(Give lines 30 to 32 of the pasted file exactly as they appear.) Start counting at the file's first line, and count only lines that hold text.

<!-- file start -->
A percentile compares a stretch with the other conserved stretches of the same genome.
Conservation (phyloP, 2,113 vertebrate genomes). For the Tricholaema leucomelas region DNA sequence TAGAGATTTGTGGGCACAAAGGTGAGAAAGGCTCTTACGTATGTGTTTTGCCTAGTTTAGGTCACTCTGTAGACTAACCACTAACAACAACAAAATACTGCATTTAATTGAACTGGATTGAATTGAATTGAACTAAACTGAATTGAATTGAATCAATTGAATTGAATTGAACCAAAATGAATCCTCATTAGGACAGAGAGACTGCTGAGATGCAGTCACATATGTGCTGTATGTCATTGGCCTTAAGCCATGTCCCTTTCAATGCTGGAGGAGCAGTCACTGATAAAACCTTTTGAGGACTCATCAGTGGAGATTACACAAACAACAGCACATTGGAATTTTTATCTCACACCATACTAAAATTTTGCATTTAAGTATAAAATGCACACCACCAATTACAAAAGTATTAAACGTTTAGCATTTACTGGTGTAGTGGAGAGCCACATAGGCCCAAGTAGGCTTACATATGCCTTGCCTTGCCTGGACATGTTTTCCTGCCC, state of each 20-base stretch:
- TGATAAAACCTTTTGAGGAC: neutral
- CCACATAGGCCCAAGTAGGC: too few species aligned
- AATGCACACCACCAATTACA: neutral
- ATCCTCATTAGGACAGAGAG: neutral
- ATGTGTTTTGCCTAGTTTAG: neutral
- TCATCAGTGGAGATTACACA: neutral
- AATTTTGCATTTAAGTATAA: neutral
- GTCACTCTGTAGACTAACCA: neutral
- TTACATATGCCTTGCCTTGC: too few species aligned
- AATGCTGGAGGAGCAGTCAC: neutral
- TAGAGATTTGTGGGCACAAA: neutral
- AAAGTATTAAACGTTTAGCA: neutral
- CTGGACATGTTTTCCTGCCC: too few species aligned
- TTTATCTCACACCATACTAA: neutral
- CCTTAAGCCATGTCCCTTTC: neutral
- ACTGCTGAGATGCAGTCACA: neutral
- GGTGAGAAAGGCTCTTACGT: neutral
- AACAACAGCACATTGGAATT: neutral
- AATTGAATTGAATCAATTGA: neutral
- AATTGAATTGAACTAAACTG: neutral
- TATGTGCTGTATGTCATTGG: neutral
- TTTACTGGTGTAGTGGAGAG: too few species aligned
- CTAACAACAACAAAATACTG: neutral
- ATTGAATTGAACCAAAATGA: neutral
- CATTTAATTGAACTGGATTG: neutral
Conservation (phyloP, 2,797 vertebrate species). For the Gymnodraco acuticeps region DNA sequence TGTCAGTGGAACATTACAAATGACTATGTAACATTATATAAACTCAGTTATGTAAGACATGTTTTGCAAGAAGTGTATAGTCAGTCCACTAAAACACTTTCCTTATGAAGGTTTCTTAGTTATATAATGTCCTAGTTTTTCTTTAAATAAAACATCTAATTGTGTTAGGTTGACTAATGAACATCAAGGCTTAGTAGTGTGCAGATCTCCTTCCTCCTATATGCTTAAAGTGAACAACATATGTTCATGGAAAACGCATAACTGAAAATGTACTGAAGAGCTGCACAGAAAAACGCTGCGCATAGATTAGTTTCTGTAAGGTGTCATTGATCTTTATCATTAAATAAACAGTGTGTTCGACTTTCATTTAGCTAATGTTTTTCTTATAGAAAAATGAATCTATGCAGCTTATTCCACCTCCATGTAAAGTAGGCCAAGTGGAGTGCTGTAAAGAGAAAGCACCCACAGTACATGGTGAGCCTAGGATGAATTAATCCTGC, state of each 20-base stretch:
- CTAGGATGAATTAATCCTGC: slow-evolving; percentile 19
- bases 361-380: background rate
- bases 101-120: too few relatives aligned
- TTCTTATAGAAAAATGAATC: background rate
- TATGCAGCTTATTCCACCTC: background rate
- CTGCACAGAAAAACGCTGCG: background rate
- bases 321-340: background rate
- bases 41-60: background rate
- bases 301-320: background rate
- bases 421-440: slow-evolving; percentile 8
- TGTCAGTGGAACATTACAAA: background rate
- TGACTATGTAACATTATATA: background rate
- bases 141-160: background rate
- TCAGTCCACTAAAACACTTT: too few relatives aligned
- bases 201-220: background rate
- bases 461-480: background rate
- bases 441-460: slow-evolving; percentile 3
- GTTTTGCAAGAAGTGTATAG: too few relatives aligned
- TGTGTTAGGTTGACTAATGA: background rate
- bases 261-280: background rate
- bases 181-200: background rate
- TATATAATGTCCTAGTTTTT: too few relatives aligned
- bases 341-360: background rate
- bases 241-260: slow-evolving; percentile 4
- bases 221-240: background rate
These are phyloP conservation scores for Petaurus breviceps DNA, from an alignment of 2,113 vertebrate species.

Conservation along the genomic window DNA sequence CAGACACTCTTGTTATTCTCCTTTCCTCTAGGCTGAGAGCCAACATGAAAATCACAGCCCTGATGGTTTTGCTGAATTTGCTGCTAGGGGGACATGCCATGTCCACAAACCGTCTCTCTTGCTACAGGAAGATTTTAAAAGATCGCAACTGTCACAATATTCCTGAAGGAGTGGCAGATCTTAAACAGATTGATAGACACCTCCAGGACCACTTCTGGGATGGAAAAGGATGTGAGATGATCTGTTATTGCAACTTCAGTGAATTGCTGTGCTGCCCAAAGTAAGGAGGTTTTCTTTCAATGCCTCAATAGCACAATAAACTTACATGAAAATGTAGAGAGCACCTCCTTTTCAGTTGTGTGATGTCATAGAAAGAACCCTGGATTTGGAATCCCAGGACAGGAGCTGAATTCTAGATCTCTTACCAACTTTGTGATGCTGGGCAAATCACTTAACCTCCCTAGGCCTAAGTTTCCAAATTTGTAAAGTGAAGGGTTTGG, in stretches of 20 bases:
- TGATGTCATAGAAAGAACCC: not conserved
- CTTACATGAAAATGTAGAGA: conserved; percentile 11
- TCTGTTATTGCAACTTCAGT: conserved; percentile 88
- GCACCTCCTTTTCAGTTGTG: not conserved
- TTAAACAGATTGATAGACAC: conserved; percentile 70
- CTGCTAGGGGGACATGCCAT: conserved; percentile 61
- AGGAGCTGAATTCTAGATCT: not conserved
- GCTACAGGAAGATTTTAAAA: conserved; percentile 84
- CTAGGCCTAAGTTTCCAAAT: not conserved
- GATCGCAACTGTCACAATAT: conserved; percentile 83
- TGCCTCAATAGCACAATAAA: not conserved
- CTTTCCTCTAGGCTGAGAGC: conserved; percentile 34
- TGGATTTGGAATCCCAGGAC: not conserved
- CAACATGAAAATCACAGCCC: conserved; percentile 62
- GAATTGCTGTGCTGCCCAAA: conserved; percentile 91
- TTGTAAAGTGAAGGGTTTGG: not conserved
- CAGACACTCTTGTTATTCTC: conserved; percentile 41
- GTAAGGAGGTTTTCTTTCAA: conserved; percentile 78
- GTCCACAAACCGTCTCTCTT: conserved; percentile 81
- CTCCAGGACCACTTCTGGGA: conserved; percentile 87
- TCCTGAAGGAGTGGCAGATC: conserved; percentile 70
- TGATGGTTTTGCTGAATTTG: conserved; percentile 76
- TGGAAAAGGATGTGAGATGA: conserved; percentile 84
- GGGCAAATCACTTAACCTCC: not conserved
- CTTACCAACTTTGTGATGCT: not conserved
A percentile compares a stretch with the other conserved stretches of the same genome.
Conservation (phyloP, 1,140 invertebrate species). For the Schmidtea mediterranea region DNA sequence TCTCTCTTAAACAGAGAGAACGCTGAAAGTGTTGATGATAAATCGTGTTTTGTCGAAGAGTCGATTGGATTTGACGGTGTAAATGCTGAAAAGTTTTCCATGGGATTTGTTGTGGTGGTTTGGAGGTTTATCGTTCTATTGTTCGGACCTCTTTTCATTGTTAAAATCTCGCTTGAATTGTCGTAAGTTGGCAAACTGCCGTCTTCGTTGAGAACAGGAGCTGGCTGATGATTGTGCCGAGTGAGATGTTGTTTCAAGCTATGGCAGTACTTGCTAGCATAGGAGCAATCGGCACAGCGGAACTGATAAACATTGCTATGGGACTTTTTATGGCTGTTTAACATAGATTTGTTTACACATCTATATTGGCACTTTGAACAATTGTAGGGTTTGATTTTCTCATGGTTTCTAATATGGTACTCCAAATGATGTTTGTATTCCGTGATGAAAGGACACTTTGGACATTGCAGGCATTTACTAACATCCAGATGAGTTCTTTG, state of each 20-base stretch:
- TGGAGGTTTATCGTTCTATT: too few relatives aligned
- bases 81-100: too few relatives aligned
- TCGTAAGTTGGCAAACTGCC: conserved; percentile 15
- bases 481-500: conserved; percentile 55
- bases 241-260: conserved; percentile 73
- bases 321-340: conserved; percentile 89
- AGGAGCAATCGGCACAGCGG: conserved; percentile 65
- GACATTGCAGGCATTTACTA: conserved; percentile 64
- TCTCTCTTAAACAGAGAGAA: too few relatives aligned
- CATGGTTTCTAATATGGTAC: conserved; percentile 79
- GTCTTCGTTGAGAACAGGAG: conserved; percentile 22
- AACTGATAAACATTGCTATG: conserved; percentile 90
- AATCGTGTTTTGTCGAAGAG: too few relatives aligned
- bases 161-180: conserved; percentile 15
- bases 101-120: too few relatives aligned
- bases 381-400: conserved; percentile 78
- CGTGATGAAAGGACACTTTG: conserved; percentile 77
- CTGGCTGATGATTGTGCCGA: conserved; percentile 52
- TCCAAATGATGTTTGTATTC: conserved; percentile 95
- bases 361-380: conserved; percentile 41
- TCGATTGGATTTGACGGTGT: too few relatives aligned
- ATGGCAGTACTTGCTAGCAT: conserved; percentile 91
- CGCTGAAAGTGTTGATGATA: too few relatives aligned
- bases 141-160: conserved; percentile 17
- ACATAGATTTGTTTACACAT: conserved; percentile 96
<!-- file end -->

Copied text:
- bases 361-380: background rate
- bases 101-120: too few relatives aligned
- TTCTTATAGAAAAATGAATC: background rate